One patch celebrates the 50th Anniversary of NASA and our country's history of space exploration. The second patch is an original patch design by Tim and his friend, Jorge Cartes for the STS-126 space shuttle mission to the International Space Station.

The painting shown in the photo below is from his commemorative series of works.

Tim originally created this patch digitally and I first saw this work as a embroidered patch in 2008. This patch is officially titled as, "Celebrating 50 Years of America in Space." The patch is such a wonderful representation of NASA's unique history as well as honoring the men and women who participated in those past events.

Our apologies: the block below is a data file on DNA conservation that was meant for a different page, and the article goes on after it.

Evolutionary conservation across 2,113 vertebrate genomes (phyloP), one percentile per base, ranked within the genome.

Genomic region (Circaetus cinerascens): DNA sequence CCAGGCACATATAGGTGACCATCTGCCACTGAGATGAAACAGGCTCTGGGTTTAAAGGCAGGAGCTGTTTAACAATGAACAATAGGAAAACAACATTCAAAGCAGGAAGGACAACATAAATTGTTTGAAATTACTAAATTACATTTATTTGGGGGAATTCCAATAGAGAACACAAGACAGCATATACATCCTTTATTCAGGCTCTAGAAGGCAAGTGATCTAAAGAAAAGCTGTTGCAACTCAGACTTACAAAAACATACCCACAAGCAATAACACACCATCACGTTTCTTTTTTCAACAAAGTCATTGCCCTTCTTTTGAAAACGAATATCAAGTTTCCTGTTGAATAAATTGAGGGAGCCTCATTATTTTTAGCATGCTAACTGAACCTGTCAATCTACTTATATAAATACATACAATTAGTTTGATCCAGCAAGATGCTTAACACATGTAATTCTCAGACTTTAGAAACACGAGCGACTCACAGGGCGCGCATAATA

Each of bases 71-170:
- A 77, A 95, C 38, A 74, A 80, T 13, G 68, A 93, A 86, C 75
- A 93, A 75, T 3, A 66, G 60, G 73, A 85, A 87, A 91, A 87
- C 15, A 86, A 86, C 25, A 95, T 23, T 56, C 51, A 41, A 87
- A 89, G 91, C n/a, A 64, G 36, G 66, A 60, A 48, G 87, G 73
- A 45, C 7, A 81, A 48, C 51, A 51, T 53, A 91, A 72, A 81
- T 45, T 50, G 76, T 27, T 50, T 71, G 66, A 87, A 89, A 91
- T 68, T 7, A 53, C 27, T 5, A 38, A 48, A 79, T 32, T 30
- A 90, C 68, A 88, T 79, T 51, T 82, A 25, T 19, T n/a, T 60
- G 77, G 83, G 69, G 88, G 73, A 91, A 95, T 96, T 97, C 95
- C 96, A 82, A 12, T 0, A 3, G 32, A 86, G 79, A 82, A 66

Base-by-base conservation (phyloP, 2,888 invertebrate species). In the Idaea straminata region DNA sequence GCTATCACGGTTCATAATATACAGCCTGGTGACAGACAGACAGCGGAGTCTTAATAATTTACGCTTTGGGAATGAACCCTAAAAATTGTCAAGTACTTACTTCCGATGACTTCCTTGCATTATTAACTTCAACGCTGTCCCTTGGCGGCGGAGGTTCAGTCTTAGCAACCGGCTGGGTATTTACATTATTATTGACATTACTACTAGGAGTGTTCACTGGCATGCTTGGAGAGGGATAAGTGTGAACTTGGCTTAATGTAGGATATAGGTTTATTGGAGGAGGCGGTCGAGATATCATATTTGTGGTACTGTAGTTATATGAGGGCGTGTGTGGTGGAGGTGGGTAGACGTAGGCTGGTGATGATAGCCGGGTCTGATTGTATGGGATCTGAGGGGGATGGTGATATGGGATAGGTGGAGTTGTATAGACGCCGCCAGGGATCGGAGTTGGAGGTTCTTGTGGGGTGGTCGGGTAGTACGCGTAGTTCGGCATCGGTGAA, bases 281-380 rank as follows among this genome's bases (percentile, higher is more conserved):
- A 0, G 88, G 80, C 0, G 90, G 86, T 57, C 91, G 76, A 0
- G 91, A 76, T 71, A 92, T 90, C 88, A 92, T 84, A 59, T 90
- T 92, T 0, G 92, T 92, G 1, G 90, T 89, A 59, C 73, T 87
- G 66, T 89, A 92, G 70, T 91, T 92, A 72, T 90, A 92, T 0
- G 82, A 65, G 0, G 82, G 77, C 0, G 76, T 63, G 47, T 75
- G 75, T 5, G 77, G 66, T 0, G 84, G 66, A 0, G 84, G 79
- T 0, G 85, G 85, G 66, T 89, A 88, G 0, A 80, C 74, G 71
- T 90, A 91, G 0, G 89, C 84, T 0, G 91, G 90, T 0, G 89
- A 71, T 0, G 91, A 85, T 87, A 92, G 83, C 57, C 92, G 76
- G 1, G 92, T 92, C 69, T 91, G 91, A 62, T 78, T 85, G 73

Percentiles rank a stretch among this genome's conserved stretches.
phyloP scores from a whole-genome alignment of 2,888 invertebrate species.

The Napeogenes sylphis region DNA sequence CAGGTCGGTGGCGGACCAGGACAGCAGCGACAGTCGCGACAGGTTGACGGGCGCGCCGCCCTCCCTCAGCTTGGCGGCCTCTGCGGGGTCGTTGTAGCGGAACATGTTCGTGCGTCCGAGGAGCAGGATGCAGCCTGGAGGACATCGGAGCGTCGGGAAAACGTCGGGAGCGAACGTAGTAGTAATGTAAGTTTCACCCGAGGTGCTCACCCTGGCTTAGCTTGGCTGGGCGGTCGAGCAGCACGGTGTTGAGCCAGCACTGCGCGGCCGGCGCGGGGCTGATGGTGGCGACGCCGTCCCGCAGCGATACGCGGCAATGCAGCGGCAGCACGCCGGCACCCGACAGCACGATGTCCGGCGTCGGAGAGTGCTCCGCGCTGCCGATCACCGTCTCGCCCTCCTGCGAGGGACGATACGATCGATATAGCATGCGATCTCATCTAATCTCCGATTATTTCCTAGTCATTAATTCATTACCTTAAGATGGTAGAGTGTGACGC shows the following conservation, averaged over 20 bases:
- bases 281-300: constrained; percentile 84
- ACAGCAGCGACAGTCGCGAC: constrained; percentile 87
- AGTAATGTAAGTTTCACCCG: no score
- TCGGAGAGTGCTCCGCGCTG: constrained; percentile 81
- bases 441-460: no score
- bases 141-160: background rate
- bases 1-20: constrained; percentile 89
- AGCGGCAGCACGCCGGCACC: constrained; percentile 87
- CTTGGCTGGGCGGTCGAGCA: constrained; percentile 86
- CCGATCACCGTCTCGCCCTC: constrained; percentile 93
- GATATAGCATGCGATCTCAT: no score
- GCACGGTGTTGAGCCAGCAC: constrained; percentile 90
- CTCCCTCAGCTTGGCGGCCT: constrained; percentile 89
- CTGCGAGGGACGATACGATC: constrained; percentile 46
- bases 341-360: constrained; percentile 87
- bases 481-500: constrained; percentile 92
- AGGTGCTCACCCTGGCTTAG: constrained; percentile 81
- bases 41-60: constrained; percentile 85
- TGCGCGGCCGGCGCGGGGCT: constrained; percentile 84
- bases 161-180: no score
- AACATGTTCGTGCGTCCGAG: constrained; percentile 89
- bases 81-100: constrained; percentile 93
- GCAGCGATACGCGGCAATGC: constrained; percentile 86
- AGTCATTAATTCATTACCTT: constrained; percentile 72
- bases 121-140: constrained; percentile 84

I must admit that I fell in love with this patch design. The shape, the colors and objects shown in the patch are a wonderful mix of design and symbolism. The red, white and blue colors of our country's flag coupled with the golden colors that represent a traditional 50th anniversary really caught my eye. The addition of the brilliant colors of a rocket launch against a background that feature the Earth, Moon and Mars just make for a composition that is pleasing to the eye. With the addition of the stars, as symbolic gestures to both the Moonwalkers and astronauts who gave their lives in duty to their country, the work becomes majestic and a fitting representation of NASA's achievements.

There is more symbolism in the work, but I will let Tim explain it in the following scan that proves his explanation of "Celebrating 50 Years of America in Space."

The second patch in the Space Art collection is that of an actual shuttle mission. Although Tim has co-designed many patches with the flight crews and Jorge Cartes, the patch displayed below is very personal to my family.